College Football Rule Changes and You

Sure, I’m a few months late on this but I think the hoopla has died down quite a bit and I want to talk about football. Plus this will help prepare for the inevitable onslaught a month-and-a-half from now of people asking, “What the hell is up with the play clock?”

Due to the length of some of the new rules, I won’t copy and paste the exact rule, but you can download yourself a copy of the 2008 NCAA Rule Book from their website. I’d encourage you to do so – I find it’s helpful to have handy on your desktop during the season. Page numbers listed below reflect the page numbers in the PDF, not in the document (just subtract one to get the “real” page number).

  • Rule 1-4-9-d (page 39) has been changed to reflect that all referees will be required to have microphones starting in the 2010 season. The microphone must also be controlled by the referee and should be the “lapel-type” (this is the most common one anyway).
  • Rule 1-4-9-g (page 39) has been added mostly likely due to the whole Spygate debacle thing, as it prohibits recording opposing teams’ signals.
  • The chop block rule (2-3-3, page 44) has been simplified to read that any combination of high-low or low-high blocks anywhere on the field is a chop block. Previously, amongst other things adjacent linemen could engage in such blocks.
  • Rule 3-2-2-h (page 68) has been deleted as part of the slew of clock changes. Last year, this was a new rule that provided for the play clock to be 15 seconds coming out of TV timeouts.
  • Rule 3-2-2-i has been deleted. Last year it provided for the clock being reset to its original state after an inadvertent whistle.
  • Rule 3-2-4 has been extensively changed to reflect the new timing rules borrowed from the NFL. Rule 3-2-4-b provides for the new 40-second clock that begins as soon as the previous play is blown dead. It has two other sub-parts. The first part states that if the 40-second count is interrupted for some reason, the referee should reset the play clock to 40-seconds. The second states that if the ball is not ready for play after 20 seconds, the referee shall stop the clock. After the ball is ready for play, the play clock will restart at 25-seconds, and the game clock shall resume ticking if that was the result of a previous down. Rule 3-2-4-c provides a list of situations in which the 25-second clock should be used. Essentially, the 25-second clock should be used if: there was a penalty on the previous down, a timeout (any kind) was called, measurement, change of possession, after any kick, after any score (i.e., for tries), the start of each team’s series in over time, after instant replay reviews, and any other administrative stoppage. Rule 3-2-4-d is the rule that states that if one play clock is inoperable, both should be turned off and has been updated to reflect that it no longer the 25-second clock.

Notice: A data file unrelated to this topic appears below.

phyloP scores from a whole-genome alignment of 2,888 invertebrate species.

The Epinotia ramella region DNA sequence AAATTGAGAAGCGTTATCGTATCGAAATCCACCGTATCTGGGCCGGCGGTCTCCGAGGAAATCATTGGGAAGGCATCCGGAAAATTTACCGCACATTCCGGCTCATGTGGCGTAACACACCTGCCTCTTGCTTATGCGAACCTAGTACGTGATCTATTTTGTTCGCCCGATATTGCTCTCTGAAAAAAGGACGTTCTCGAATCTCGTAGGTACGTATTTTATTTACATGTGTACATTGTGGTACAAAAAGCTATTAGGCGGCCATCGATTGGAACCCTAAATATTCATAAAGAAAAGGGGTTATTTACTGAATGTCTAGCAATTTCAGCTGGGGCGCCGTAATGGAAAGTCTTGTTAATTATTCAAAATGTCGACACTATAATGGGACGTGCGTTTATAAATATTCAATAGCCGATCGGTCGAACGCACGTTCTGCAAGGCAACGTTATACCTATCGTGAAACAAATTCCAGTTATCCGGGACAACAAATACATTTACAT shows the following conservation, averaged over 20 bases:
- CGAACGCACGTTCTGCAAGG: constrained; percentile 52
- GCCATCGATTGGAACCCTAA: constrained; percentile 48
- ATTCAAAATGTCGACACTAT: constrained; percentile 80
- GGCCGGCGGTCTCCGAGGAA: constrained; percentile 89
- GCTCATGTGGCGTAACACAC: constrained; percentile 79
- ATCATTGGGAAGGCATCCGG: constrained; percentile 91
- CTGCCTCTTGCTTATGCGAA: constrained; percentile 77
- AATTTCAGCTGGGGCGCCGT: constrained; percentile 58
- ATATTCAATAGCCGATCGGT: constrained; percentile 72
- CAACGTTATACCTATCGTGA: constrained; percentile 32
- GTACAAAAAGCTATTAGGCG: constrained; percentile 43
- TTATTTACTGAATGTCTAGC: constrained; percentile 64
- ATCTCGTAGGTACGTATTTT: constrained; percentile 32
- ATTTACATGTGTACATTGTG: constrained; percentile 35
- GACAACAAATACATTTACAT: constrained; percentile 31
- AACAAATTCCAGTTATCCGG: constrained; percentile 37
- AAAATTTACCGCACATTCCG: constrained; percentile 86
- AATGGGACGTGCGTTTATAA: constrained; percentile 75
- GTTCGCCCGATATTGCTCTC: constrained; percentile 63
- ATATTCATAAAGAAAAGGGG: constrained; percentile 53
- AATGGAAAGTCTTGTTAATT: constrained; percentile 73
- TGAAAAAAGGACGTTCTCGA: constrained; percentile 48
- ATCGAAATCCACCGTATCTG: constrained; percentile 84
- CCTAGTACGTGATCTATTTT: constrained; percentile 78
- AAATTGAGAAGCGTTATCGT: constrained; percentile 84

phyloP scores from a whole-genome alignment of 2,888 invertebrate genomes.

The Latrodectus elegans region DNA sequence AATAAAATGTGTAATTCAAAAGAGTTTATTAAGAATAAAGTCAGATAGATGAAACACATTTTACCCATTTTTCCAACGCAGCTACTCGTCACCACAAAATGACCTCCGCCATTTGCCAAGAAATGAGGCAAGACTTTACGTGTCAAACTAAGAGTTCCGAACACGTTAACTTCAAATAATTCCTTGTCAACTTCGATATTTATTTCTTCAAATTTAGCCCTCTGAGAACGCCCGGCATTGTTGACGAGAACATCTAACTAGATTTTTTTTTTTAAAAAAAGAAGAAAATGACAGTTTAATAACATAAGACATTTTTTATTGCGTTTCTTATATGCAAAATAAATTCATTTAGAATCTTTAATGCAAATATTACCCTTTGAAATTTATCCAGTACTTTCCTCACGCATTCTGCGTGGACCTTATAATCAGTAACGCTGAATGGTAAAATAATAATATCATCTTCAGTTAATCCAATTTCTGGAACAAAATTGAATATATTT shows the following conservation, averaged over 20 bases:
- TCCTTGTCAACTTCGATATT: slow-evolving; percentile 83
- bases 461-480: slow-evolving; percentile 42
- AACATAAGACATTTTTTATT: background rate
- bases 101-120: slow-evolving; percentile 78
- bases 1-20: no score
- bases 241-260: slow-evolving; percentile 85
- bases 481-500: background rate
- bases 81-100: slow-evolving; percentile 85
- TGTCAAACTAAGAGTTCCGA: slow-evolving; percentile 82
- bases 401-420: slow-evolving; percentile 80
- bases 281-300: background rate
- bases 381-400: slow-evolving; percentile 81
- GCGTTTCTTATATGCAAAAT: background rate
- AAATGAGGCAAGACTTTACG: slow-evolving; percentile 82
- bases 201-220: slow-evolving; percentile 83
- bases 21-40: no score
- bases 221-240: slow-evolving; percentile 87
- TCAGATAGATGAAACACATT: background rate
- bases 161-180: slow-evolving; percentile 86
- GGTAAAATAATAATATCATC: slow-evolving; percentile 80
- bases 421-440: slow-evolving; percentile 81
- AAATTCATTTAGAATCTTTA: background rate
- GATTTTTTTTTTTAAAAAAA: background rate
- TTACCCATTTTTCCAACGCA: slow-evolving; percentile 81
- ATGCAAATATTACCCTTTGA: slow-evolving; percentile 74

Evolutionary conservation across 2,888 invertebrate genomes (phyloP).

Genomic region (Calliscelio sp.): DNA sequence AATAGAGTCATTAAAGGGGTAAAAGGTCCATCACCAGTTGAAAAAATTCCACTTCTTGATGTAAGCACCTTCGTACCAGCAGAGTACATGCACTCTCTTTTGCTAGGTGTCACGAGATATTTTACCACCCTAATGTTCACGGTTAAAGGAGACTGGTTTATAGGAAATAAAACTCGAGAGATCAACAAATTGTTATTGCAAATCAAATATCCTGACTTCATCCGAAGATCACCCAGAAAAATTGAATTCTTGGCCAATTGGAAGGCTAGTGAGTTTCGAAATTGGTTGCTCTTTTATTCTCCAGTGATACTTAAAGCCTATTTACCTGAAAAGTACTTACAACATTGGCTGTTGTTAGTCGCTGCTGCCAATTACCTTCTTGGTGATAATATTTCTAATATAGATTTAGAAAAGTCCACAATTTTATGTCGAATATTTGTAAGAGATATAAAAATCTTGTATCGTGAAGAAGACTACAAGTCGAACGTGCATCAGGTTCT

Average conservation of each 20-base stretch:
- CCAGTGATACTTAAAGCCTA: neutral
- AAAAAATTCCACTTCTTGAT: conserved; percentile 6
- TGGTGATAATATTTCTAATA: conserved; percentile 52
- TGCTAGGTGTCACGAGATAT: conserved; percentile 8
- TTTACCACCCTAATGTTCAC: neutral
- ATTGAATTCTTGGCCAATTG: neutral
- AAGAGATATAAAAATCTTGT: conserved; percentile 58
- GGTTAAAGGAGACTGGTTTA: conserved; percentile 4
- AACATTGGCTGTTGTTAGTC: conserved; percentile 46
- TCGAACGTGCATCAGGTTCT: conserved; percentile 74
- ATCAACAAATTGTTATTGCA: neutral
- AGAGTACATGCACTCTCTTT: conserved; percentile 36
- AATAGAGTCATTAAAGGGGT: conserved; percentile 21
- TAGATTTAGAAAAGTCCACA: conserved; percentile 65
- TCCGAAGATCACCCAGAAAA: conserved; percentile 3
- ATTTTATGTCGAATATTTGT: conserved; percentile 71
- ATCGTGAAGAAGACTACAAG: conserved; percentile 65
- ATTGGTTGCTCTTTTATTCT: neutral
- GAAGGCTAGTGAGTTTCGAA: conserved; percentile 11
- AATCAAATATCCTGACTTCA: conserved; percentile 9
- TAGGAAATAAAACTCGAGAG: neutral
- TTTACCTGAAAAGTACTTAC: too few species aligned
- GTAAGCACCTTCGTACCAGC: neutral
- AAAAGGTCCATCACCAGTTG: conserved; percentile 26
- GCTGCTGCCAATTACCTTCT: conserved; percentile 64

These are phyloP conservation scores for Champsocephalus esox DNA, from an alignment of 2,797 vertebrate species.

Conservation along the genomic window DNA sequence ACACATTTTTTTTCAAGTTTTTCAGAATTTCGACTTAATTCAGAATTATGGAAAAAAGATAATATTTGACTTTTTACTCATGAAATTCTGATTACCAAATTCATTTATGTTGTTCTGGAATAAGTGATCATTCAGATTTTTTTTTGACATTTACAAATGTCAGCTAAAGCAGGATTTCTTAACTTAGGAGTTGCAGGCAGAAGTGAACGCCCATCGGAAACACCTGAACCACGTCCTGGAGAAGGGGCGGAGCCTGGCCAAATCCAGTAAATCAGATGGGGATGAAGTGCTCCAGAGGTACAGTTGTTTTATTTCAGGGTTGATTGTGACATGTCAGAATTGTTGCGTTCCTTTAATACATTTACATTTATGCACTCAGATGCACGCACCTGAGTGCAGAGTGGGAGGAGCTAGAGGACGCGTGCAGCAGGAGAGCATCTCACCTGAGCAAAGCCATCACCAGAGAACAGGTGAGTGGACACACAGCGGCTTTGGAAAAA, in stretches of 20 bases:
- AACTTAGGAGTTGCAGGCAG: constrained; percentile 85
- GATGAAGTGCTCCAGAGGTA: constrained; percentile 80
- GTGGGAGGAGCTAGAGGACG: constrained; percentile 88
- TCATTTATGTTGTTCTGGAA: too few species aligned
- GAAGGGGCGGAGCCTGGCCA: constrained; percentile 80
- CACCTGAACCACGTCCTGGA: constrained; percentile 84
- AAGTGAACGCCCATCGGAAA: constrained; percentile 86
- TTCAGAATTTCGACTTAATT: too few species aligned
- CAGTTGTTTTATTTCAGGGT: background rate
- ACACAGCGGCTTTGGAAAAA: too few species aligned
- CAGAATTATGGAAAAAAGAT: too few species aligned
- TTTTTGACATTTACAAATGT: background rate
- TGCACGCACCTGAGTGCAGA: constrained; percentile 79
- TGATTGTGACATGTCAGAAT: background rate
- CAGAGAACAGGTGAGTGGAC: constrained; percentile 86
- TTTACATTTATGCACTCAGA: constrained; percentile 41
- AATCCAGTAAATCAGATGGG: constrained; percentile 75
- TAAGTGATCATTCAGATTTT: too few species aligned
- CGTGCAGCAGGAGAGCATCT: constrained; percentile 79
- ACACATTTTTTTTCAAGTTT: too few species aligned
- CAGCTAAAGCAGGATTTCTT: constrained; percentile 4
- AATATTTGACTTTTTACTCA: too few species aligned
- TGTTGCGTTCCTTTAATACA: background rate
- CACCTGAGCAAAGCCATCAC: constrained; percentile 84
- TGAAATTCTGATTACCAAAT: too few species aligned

• Rule 3-2-5-a-12 (page 70) is also important. It provides for that when a runner, fumble, or lateral goes out of bounds the clock shall continue running on the ready for play, unless this occurs in the last two minutes of the half. (And even then, if there is an illegal forward pass designed to conserve time (i.e., intentional grounding) or a fumble that has gone forward and then out-of-bounds the clock will continue to run.) A new part, 3-2-5-a-13 has also been added to reinforce 3-2-4-b’s statement about what happens when the referee inadvertently stops the play clock.